She was backed by the National Trust for Scotland, which argued that it was impossible for deep sea fisheries to be sustainable. “Most deep-water species are incredibly long-lived,” said the trust’s senior nature conservation adviser, Dr Richard Luxmoore. “Anyone who claims to be managing these fisheries sustainably is trying to pull the wool over your eyes.”
Pete Ritchie, the director of the sustainable food campaign, Nourish Scotland, described deep sea fishing as “environmental vandalism”. He said: “Out on the deep sea bed towards Rockall we are allowing industrial fishing boats, mostly from France and Spain, to create an underwater desert which is at least the size of Fife.”
Professor Murray Roberts, a marine biologist who co-ordinates Heriot-Watt University’s Lyell Centre for Earth and Marine Science and Technology, pointed out that many of the deep sea’s natural treasures may not yet have been found. “We know that bottom trawling destroys vulnerable marine ecosystems like deep-sea corals and sponge grounds,” he said. “Nations are duty-bound to minimise this damage.”
The fishing industry, however, insisted that it supported more sustainable deep sea fisheries management and was working to protect coral and vulnerable environments to the west of Scotland. A blanket ban would be “completely disproportionate”, according to Mike Park, chief executive of the Scottish White Fish Producers Association in Fraserburgh.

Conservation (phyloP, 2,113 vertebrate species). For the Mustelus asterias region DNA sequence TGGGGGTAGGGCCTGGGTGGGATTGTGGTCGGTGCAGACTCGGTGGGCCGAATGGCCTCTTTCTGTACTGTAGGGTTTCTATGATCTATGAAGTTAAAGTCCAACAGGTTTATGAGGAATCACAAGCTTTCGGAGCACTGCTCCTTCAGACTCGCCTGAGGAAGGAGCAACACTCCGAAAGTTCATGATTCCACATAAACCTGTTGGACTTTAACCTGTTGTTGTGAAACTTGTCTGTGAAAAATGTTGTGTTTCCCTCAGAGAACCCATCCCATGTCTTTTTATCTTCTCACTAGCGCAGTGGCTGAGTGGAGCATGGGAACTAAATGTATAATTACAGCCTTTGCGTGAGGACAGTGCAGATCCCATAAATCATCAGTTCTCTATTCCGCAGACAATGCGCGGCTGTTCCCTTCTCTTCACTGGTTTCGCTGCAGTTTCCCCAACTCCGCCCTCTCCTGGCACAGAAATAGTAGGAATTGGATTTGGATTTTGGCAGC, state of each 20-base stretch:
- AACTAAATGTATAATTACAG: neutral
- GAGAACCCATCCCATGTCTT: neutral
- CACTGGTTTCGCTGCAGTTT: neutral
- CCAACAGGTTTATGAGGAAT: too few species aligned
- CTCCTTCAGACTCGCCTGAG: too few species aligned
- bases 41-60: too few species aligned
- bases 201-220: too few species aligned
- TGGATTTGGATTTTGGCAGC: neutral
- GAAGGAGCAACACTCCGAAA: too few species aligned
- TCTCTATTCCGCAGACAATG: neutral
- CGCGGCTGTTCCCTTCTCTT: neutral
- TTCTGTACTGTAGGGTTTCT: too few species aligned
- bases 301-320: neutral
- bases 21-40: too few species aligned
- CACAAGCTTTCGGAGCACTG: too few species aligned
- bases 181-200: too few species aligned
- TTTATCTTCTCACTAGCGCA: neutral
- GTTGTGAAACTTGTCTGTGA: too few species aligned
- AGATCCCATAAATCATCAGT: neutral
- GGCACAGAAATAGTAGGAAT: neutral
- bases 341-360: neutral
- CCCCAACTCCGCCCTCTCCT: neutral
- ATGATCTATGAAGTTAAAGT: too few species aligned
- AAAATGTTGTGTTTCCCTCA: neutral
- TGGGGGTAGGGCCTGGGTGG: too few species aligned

He accused environmental groups of ignoring the science and thrusting the issue on the EC and the European Council of Ministers in pursuit of a “social ideology”. A ban would have “serious socio-economic consequences for not just the Scottish but for the entire European Union fleet,” he said.
“The long term sustainable management of fish stocks requires intelligent regulation and not emotive, ill-thought-out, sweeping policies which have the potential to eradicate a sector and set a dangerous precedent.”
Park pointed to scientific evidence that vulnerable ecosystems were being protected by European regulations and the proposed network of marine protected areas around Scotland. “These areas are protected because they correspond to pristine or very low-impacted ecosystems,” he said. “Marine Stonehenge has not been bulldozed.”
Although he said it was not possible to verify how many fishing vessels were involved in deep sea trawling, Park was certain that the proposed ban would cause UK boats problems. “There may only be 12 UK vessels involved, however these are larger vessels making a significant contribution to coastal economies and targeting high value angler fish,” he said.
The Scottish government took a similar line, rejecting “an ill-thought-out blanket ban on bottom trawling”. It supported protective measures in areas where fishing vessels actually operate, and strict management controls outwith those areas.
“This targeted approach provides more precise protection for sensitive habitats as being more readily enforceable,” said a government spokeswoman. “The Scottish government is firmly committed to protecting vulnerable marine ecosystems and we are keen to see the adoption of deep sea regulations that are both effective and proportionate.”
The EC proposal for a ban on trawling the deep sea bottom is due to be decided by the European Council of Ministers.